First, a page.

By Denis McClean
Tacloban – The City of Tacloban which accounts for almost 50% of the dead and displaced in the Typhoon Haiyan (known locally as Yolanda) disaster, is to hold a summit inviting mayors and other public representatives to come to the city to talk about the lessons learned for disaster risk management.
The announcement comes with recognition by the city authorities that there were several barriers to compliance with evacuation procedures despite many sweeps through the most exposed neighbourhoods – or Barangays as they are known in the Philippines – by teams of local volunteers and officials led by the Barangay captains.
Three days before Typhoon Haiyan struck, a meeting was called by the City Mayor, Alfred Romualdez, of all 138 Barangay Captains to be briefed on the coming storm and they were all instructed to order their constituents to evacuate. The meeting was reportedly attended by about 75% of all Barangay captains.
Interviews with Barangay captains in three of the worst-affected coastal neighbourhoods on the shoreline, Barangays 68, 70 and 88, confirmed that they made strenuous efforts to persuade their neighbours to evacuate. However, they met with opposition from people living in concrete houses, on higher elevations, those who were simply reluctant to abandon their homes and those who did not believe there was any significant danger.
Another element was that all three captains came away from that meeting without any clear idea of what a storm or tidal surge might mean beyond the usual calamity visited on their neighbourhoods whenever they are struck by typhoons winds and heavy rains.
Emilita S. Montalban, (48), Captain of Barangay 88, which had the highest mortality rate with an estimated 1,000 dead out of the total 6,000 lives reported lost to date, confirmed that many poor migrants and fishermen in her neighbourhood lost their lives because they were reluctant to leave their homes.
The Vice-Mayor, Jerry “Sambo” Yoakasin, an independent politician, has been a visible figure in the response effort and is now turning his attention to rehabilitation.
Mr. Yoakasin said: “We intend to hold a summit for all people in government and especially the cities that have the same geography like our city and to share with them our experience.” It would be a frank and open engagement, sharing both successes and failures. The Vice-Mayor also said it would be an opportunity to launch the rehabilitation plan for the region.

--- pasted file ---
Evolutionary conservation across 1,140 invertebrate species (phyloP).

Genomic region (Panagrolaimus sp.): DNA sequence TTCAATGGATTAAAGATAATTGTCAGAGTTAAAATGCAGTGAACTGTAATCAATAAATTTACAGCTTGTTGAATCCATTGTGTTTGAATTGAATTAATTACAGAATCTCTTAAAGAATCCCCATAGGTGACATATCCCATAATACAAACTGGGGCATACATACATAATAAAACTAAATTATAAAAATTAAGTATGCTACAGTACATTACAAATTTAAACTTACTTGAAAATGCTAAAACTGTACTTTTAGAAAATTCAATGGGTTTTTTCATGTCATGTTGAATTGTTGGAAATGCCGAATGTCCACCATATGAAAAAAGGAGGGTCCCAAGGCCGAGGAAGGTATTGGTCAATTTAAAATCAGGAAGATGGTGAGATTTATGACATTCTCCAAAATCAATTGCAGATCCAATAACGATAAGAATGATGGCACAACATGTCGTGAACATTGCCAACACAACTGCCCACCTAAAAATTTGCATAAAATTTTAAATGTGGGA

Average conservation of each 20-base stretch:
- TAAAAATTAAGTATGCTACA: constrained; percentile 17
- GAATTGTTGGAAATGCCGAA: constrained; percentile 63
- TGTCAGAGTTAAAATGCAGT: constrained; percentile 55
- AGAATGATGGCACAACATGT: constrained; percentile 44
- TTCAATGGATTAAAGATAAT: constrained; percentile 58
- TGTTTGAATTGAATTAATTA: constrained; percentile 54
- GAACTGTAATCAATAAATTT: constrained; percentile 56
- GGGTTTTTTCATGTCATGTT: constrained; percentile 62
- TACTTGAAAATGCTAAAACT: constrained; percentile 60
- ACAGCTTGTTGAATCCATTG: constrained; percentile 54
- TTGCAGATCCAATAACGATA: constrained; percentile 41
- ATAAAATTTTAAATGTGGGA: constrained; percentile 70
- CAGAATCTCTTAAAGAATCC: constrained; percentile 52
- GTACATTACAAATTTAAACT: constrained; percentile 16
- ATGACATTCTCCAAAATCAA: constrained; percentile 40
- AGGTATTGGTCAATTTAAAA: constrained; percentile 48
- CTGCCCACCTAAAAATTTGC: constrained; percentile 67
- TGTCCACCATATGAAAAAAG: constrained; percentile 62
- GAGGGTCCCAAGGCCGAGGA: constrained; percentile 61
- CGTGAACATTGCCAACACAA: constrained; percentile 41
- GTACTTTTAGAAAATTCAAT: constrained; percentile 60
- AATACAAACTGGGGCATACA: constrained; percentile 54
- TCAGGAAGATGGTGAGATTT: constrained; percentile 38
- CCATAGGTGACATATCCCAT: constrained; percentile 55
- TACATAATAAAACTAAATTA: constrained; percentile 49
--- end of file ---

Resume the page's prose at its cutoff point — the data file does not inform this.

He welcomed the support of the UN Office for Disaster Risk Reduction (UNISDR) for such a meeting and has requested materials on the “Making Cities Resilient” Campaign and its Ten Essentials which have been adopted by over 1,600 municipalities around the world.
The Vice-Mayor said one contributing factor to the loss of 3,000 lives in Tacloban was that people did not understand what a storm surge was and there was a need to explain it to people “in the vernacular”.
Mr. Yoakasin said if people had been warned of a possible tsunami they would have understood “but our problem is that a tsunami can only come from an earthquake so that is the wrong choice of words so we have to use another word which is a storm surge and I don’t think any one of us has ever experienced a storm surge in our lifetime until November 8”.
Another factor was that many people did not believe a typhoon was on the way because the weather was so nice the day before.
“It was so sunny and when the government went around and told them that they need to evacuate some of them were even laughing because it was just so sunny and they wouldn’t believe that a super typhoon was coming,” he said.
Vice Mayor Yoakasin takes credit for introducing a city ordinance on forced evacuation a few months ago but says it was misinterpreted in the local “political” context.
He said people thought it was “forced eviction instead of forced evacuation and they thought we were doing this because we want to get rid of the settlers near the coastal area”. Tragically, many of those migrant workers died.
He also remarked on the fact that a high number of men perished because they stayed behind to protect their property after ensuring the evacuation of their families.
Vice Mayor Yoakasin is taking a long hard look at how to transform the housing market in Tacloban with the introduction of new affordable housing which is both typhoon and tidal surge resistant.
Yesterday he met with the architect and urban planner James Jao to discuss what Mr. Jao describes as “environmentally friendly and economically affordable” homes featuring elevated living areas on stilts and aerodynamic roofs to withstand typhoon winds.
Mr. Yoakasin said: “We are not victims of Typhoon Yolanda. We are survivors. And we can be victors if we move forward together and re-build in a smarter way.”
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